Car company hopes to bail out ailing Korean unit
During Thursday meetings in Seoul with SsangYong’s labor union and Lee Dong-gull, chairman of the state-run Korea Development Bank (KDB), Mahindra & Mahindra Managing Director Pawan Goenka said the Indian carmaker will make a 230 billion won ($198 million) investment after obtaining approval from its board, a person familiar with the matter told Yonhap News Agency over the phone.
On Thursday, Goenka flew to Seoul in an apparent move to seek a financial helping hand from the KDB. The KDB extended a loan of 100 billion won to SsangYong last year.
“Goenka will leave for India today, and he will participate in SsangYong’s board meeting scheduled for Jan. 30 through video conference from India,” a SsangYong Motor spokesman said.
In March 2011, Mahindra acquired a 70 percent stake in the carmaker in bankruptcy proceedings for 523 billion won as part of its “globalization strategy.”
Mahindra currently owns a 74.65 percent stake in SsangYong Motor after two rounds of rights issues worth 130 billion won since 2013.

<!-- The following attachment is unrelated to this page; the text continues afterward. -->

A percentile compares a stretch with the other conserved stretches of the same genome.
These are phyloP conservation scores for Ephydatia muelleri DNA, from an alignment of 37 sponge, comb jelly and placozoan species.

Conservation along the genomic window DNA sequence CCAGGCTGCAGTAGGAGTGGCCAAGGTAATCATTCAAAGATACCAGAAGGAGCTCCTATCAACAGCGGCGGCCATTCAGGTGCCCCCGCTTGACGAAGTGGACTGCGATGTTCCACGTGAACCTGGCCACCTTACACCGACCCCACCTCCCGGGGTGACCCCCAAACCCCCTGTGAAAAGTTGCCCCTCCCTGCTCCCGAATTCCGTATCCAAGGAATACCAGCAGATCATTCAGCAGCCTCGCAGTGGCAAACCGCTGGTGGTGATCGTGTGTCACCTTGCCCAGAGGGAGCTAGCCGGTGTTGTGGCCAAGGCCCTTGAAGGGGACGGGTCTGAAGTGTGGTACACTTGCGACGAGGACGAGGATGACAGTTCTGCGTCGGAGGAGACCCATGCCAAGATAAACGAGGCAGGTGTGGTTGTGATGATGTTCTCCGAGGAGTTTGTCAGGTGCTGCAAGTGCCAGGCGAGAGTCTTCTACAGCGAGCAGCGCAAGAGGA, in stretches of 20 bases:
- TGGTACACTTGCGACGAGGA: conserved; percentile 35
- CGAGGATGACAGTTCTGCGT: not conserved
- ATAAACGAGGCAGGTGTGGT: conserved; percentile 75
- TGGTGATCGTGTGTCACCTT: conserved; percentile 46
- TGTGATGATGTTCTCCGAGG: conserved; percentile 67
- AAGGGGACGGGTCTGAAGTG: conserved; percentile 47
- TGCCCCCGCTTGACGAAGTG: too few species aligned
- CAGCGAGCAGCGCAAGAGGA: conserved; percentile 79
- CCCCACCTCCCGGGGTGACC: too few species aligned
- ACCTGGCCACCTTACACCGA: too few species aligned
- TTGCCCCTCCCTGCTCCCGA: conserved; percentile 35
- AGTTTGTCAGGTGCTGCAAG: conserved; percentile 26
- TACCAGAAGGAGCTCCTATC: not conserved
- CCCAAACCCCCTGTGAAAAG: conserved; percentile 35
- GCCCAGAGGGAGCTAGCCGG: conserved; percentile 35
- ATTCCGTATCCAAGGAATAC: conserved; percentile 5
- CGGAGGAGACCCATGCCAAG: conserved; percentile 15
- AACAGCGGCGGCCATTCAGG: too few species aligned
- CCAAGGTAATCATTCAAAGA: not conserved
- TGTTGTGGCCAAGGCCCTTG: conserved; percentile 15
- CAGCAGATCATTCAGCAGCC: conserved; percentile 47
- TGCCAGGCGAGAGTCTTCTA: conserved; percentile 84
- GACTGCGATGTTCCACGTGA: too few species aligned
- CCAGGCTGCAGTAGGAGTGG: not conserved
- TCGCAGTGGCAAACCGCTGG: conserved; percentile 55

During a meeting with the carmaker’s labor union in India late last year, Mahindra hinted that it would consider injecting 230 billion won into SsangYong to normalize its business in return for an additional loan by the KDB.
In a statement released hours after the meeting between Goenka and Lee, the KDB said that Mahindra underlined that it, as the largest shareholder, is making “responsible” efforts to revive SsangYong Motor.
“On top of its direct investment plans for a turnaround in SsangYong Motor, Mahindra said its business ties with the world’s leading carmakers can help reinforce the competitiveness of the Korean unit,” the statement said.
According to SsangYong Motor, Mahindra is also positively looking into investing in electric vehicles.
The KDB didn’t say whether Mahindra asked for a fresh loan for SsangYong to help it keep up its operations.
KDB said it expects SsangYong Motor to quickly normalize through cooperation among interested parties.
SsangYong Motor has struggled with deteriorating earnings results since 2017, when it shifted to a net loss of 66 billion won from a net profit of 58 billion won a year earlier. In 2018, net losses continued, reaching 62 billion won.
For the whole of 2019, SsangYong Motor’s sales fell from 141,995 vehicles to 132,799, or 6.5 percent. Earnings results for 2019 will be released in the coming weeks.
SsangYong’s lineup is composed of the flagship G4 Rexton, Tivoli, Korando and Rexton Sports.
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